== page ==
Claims (48)

1. A stent graft comprising:
a luminal wall contacting surface;
a blood flow contacting surface; and
a cell growth promoting composition on said luminal wall contacting surface.
2. The stent graft of claim 1 wherein said cell growth promoting composition is applied directly to the exterior of said stent graft by spraying, dipping or rolling.
3. The stent graft of claim 1 wherein said cell growth promoting composition is applied to the exterior of said stent graft in a biocompatible polymer.
4. The stent graft of claim 3 wherein said cell growth promoting composition containing-biocompatible polymer is applied to the exterior of said stent graft by spraying, dipping or rolling.
5. The stent graft of claim 1 wherein said cell growth promoting composition is applied directly to said luminal wall contacting surface of said stent graft in situ.
6. The stent graft of either of claims 1 or 5 wherein said cell growth promoting composition is autologous platelet gel (APG).
7. The stent graph of 6 wherein said APG or components of APG, such as platelet rich plasma (PRP), platelet poor plasma (PPP) or thrombin, are dispersed in a biocompatible polymer.
8. The stent graft of claim 6 wherein said stent graft is coated with APG prior to deployment by depositing PRP and thrombin on said stent graft in the stent graft chamber of a stent deployment catheter.
9. The stent graft of claim 1 wherein said cell growth promoting composition is an endothelial cell promoting factor.
10. The stent graft of claim 9 wherein said endothelial cell promoting factor consists of a vascular growth factor or a heparin binding growth factor.
11. The stent graft of claim 10 wherein said endothelial cell promoting factor is a vascular growth factor.
12. The stent graft of claim 10 wherein said endothelial cell promoting factor is a heparin binding growth factor.
13. The stent graft of claim 1 wherein said cell growth promoting composition is a smooth muscle cell promoting factor.
14. The stent graft of claim 13 wherein said smooth muscle cell promoting factor consists of a vascular growth factor or a heparin binding growth factor.
15. The stent graft of claim 1 wherein said cell growth promoting composition is a fibroblast promoting factor.
16. The stent graft of claim 15 wherein said fibroblast promoting factor consists of a vascular growth factor or a heparin binding growth factor.
17. The stent graft of any one of claims 11, 14 or 16 wherein said vascular growth factor is selected from the group consisting of vascular endothelial growth factor A, vascular endothelial growth factor B, vascular endothelial growth factor C, vascular endothelial growth factor D and placental growth factor.
18. The stent graft of claim 17 wherein said vascular growth factor is vascular endothelial growth factor A.
19. The stent graft of claim 17 wherein said vascular growth factor is vascular endothelial growth factor B.
20. The stent graft of claim 17 wherein said vascular growth factor is vascular endothelial growth factor C.
21. The stent graft of claim 17 wherein said vascular growth factor is vascular endothelial growth factor D.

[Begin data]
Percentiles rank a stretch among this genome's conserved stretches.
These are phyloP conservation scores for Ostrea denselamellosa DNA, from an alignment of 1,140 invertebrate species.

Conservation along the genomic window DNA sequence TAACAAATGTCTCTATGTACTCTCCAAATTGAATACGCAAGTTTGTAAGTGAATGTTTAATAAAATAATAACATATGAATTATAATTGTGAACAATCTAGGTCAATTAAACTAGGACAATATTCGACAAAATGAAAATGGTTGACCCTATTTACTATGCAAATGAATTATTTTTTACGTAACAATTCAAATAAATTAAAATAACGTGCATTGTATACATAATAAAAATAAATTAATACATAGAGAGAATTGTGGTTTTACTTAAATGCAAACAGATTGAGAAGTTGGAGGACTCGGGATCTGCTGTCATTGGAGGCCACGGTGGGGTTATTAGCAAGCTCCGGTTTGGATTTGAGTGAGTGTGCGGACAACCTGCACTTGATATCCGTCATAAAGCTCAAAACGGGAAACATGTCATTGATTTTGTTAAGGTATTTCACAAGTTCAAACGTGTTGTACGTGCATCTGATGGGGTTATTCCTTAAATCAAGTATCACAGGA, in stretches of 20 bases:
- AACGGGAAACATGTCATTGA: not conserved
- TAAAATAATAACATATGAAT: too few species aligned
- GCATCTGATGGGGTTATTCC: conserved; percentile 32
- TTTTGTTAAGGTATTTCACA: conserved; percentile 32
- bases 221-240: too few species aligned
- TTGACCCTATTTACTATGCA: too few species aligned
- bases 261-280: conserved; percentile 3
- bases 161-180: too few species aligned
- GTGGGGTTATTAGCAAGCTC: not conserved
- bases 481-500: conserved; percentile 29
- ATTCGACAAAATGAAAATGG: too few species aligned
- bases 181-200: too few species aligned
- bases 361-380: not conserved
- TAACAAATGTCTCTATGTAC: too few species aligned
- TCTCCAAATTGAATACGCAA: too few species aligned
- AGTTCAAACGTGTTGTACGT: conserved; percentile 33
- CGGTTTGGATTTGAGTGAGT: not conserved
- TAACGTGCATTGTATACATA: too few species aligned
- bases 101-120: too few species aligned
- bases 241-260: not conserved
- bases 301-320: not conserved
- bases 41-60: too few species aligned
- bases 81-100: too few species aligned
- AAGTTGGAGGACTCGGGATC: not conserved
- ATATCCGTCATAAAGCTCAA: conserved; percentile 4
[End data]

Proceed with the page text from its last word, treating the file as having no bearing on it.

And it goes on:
22. The stent graft of claim 17 wherein said vascular growth factor is placental growth factor.
23. The stent graft of any one of claims 12, 14 or 16 wherein said heparin binding growth factor is selected from the group consisting of fibroblast growth factor 1, fibroblast growth factor 2 and insulin-like growth factor.
24. The stent graft of claim 23 wherein said heparin binding factor is fibroblast growth factor 1.
25. The stent graft of claim 23 wherein said heparin binding factor is fibroblast growth factor 2.
26. The stent graft of claim 23 wherein said heparin binding factor is insulin-like growth factor.
27. The stent graft of claim 1 wherein said stent graft further comprises a metal scaffolding attached to said luminal wall contacting surface.
28. A method for providing a stent graft and a cell growth promoting composition comprising:
administering said cell growth promoting composition directly to a lumen of a blood vessel wall adjacent to a treatment site; and
contacting said cell growth promoting composition with said luminal wall contacting surface of said stent graft and said blood vessel luminal wall at said treatment site.
29. The method for providing a stent graft and a cell growth promoting composition according to claim 28 wherein said cell growth promoting composition is autologous platelet gel.
30. The method for providing a stent graft and a cell growth promoting composition according to claim 29 further comprising the step of providing a drug in combination with said autologous platelet gel.
31. The method for providing a stent graft and a cell growth promoting composition according to claim 30 wherein said providing step further comprises said drug selected from the group consisting of small molecules, peptides, proteins, hormones, DNA or RNA fragments, cells, genetically engineered cells, genes, cell growth promoting compositions and matrix metalloproteinase inhibitors.
32. The method for providing a stent graft and a cell growth promoting composition according to claim 31 wherein said drug is a matrix metalloproteinase inhibitor.
33. The method for providing a stent graft and a cell growth promoting composition according to claim 28 further comprising:
advancing a stent deploying catheter containing a vascular stent to a treatment site;
advancing at least one injection catheter containing said cell growth promoting composition to said treatment site;
deploying said stent graft at said treatment site; and